Provided you find a mask uncomfortable — and not everyone does – face shields might appear to be a good alternative. Clear and less restrictive, they sidestep some of the annoyances of masks, allowing your face to see the light of day.
But it’s possible that comfort comes at a cost. Authors of a new scientific study want you to see if for yourself.
New research shows that face shields can catch the majority of droplets released during a cough. However, smaller aerosol-sized droplets remained suspended in the air, hovering near the bottom opening of the face shield.
After 10 seconds, those hovering droplets could spread three feet away — either in front or behind — the cougher, the paper notes. The droplets decrease in concentration, meaning that the farther out they get, the fewer of those droplets remain afloat.
The study was published Tuesday in Physics of Fluids.
Siddhartha Verma, the study’s first author and a professor at Florida Atlantic University, says the experiment is supposed to be an illustration of a simple fact: it’s possible that smaller aerosols can escape from face shields.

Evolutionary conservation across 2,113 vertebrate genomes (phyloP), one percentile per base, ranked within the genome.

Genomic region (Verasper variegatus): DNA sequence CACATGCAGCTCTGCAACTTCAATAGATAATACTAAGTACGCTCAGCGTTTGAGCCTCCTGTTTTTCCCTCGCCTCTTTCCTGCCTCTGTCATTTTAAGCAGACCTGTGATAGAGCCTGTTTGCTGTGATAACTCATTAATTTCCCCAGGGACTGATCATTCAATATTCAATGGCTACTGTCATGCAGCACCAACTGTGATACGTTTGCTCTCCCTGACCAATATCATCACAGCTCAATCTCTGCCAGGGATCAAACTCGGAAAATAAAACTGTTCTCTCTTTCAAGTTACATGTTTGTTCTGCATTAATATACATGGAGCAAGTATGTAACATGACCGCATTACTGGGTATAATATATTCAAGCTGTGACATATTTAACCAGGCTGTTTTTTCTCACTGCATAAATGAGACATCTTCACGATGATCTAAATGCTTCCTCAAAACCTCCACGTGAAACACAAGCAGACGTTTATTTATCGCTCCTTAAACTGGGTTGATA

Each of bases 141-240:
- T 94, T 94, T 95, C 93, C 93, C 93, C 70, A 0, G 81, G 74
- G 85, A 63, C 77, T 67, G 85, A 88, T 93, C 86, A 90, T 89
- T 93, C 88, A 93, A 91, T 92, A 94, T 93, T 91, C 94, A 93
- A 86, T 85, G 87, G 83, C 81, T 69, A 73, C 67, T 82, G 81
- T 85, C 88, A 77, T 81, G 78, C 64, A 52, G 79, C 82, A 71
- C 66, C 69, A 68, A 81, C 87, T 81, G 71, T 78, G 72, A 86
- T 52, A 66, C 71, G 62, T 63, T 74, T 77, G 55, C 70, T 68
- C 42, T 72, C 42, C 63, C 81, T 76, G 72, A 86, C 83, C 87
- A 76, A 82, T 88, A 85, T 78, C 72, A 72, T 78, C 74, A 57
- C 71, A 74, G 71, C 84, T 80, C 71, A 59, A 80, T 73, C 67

The fact that droplet concentration decreases as the droplets waft away underscores the importance of social distancing, he says. The fact that they escape at all reminds us that a face shield can’t replace a face covering.
That said, a face shield can augment a face mask. A face shield can reduce the chance of encountering the virus through other avenues, like the eyes, as Deborah Birx, the White House coronavirus response coordinator, advised in July.
“It’s okay to use both of them at the same time,” Verma tells Inverse. “But only a face shield is not as effective as a single mask. It helps for [people] to see for themselves how the droplets actually spread.”
Richard Flagan is a professor at CalTech who studies aerosols and was not involved with the study. He says the video is useful in that it illustrates the issues with face shields (and masks with valves, which the CDC also does not recommend).
“It will protect against the spray, but not against the aerosol,” Flagan tells Inverse.